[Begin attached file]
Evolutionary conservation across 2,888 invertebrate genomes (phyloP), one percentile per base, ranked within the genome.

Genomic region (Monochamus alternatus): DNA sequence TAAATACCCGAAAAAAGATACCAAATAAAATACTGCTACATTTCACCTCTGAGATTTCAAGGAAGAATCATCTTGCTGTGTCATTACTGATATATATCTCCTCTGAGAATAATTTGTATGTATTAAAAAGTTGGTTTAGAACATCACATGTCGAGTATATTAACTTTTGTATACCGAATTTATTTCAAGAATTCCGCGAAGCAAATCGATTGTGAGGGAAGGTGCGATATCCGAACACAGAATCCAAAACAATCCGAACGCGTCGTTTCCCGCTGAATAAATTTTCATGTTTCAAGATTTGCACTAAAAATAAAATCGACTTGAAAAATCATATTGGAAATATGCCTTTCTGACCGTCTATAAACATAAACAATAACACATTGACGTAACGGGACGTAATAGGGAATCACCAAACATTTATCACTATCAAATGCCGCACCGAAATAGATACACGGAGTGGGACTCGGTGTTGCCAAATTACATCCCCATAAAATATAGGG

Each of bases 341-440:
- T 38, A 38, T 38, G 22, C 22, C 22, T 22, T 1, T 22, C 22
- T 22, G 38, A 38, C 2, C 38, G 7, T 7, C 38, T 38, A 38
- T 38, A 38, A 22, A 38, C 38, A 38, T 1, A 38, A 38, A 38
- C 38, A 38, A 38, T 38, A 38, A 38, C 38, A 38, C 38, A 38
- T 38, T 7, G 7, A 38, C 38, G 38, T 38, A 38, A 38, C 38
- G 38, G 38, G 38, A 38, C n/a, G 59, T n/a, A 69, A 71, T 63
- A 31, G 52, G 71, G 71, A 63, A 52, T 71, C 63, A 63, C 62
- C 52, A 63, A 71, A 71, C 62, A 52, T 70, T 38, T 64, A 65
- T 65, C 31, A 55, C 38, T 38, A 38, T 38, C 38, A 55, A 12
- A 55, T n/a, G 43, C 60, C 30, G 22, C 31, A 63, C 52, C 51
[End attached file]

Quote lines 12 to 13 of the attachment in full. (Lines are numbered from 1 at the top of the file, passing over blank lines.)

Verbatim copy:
- T 65, C 31, A 55, C 38, T 38, A 38, T 38, C 38, A 55, A 12
- A 55, T n/a, G 43, C 60, C 30, G 22, C 31, A 63, C 52, C 51